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Welcome to DrugSense

This is a web portal for DrugSense - Media Awareness Project (MAP) - Drug Policy Central (DPC)

Donate Now!DrugSense is an award winning (501)(c)(3) non-profit organization incorporated in 1995 to inform citizens and encourage involvement in drug policy reform.

It has developed a number of projects and services that have become a foundation for drug policy reform. The Media Awareness Project (MAP) Drug News Archive encourages unbiased media coverage, online media activism and a drug policy research tool. Drug Policy Central's Web-based services provides subsidized technical services for drug policy organizations organization to empower their members to organize and share information and resources.   Read more

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News

US CT: Stonington Police Efforts To Make Drug Arrests
Town Resident Who Is Also a Detective in Westerly Outlines Concerns in an Email to the First Selectman
CN ON: Health-Care Workers Strive To Prevent Drug Overdoses
The man's face was purple. The whites of his eyes stared out, the pupils rolled back into his head. He was sweating profusely, his tongue hanging from his mouth.
CN ON: Focus On Medical Use
Hempfest Lands in Moonbeam This Weekend MOONBEAM - The organizer of a pro-marijuana festival believes the drug should remain out of politician hands.
US: Federal Marijuana Crops Get A Boost
The U.S. government has increased the quantity of marijuana it's growing this year to more than 1,400 pounds from the originally planned 46.

Opinions

US NY: OPED: Of Pot And Percocet
PRESCRIPTION opioid painkillers like Percocet, Vicodin and OxyContin have come under intense scrutiny in recent years because of the drastic rise in overdose deaths associated with their prolonged use. Meanwhile, access to medical marijuana has been expanding - 23 states and the District of Columbia have legalized its broad medical use - and chronic or severe pain is by far the most common condition reported among people using it.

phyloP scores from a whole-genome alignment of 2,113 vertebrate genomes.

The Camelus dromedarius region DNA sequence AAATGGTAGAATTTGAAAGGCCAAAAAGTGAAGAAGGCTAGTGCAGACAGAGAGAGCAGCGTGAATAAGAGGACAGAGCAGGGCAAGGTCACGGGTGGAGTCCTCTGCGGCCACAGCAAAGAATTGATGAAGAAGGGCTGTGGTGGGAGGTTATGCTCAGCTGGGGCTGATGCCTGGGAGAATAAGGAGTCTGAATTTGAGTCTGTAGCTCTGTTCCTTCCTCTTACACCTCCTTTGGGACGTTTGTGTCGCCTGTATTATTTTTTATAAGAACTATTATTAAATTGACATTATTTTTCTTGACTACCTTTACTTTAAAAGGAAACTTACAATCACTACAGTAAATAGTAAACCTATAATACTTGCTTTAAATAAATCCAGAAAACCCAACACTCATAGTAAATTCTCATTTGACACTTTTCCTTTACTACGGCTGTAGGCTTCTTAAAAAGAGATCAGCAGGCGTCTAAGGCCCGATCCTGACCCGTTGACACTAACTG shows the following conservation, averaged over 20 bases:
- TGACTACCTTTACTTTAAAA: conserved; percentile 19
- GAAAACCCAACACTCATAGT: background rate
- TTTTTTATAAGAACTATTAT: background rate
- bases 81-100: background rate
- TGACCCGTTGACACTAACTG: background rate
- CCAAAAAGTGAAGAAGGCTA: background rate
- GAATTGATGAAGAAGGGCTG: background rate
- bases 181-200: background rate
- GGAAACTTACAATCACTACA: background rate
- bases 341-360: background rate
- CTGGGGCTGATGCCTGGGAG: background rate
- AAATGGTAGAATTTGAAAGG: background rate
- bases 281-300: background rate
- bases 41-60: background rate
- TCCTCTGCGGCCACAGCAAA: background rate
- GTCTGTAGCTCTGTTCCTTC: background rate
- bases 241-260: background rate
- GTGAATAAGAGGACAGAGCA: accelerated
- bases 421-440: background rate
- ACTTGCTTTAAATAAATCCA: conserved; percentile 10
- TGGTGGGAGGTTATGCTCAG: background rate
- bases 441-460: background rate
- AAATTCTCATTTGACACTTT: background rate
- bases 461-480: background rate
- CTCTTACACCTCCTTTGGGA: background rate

US CT: Column: No, One-Third of a 'Sweet Grass' Cookie Does
Good news, people: I survived ingesting a "brain poison," easily operated a Hertz rental car an hour or two afterward without killing anybody and lived to tell the tale. Dr. Arthur Taub, a retired clinical professor at the Yale School of Medicine, wrote a hysterical letter to the New Haven Register after I reported in my column last week that I ate one-third of a 10-milligram marijuana cookie outside a legal cannabis shop in Boulder, Colorado.
CN ON: Column: Pot's Poster Boy Is (Sigh) Back
You have to give Marc Emery credit: After more than four years in a U.S. prison, he can still draw a crowd. Better yet (from his point of view), he can still wrangle the news media.
CN ON: Editorial: Pot policy: A Major Election Issue?
At this point, it would seem to be almost inevitable that marijuana will be a major issue in next year's federal election.

Letters

US IL: Forum: Make Medical Pot Easily Accessible
You would think that medical marijuana was contagious to hear Chicago aldermen talk about an appropriate zoning district for the location of its dispensaries.
ON: Pot Laws Not Science-Based
Re: Brian MacLeod's thoughtful Aug. 21 column. Lost in the debate over marijuana is the ugly truth behind marijuana prohibition. North America's marijuana laws are based on culture and xenophobia, not science. The first marijuana laws were a racist reaction to Mexican migration during the early 1900s. Writing under the pen name Janey Canuck, Emily Murphy warned Canadians about the dread reefer and its association with non-white immigrants. The yellow journalism of William Randolph Hearst led to its criminalization in the U.S.
US OH: Physician Should Keep Focus On Kids
In response to last Friday's letter "Smoking pot has ill effects on adolescents" from Dr. Peter D. Rogers, I do not disagree that smoking marijuana is harmful to adolescents. That is a scientific fact.
US VA: In Ferguson, the Fruits of a Failed Drug War
To the Editor: In the 1960s, civil rights demonstrators in Selma, Alabama, and elsewhere faced local police officers armed with hand held batons, fire hoses, attack dogs and horse-mounted riot control officers.
US GA: Legal Marijuana Is Taxable Substance
Regarding "Analyze cost, benefits of legal pot" (Atlanta Forward, Aug. 21), J. Tom Morgan makes a cogent case for the decriminalization of marijuana, citing the racist scare tactics of the Depression-era director of the Federal Bureau of Narcotics and the specious argument that it is a gateway to harder drugs.
CN ON: Use Our Tax Dollars Well
Re: Legalizing dope would cost everybody, opinion column by Chris Vander Doelen, Aug. 13. I was appalled at Windsor Star columnist Chris Vander Doelen's column begging that we re-enter the era of reefer and other criminal code madness.
US CA: Marijuana Sales Better In Stores Than On Streets
Given that marijuana is being sold in every community in our country, we need to objectively evaluate the pros and cons of having dispensaries for this purpose.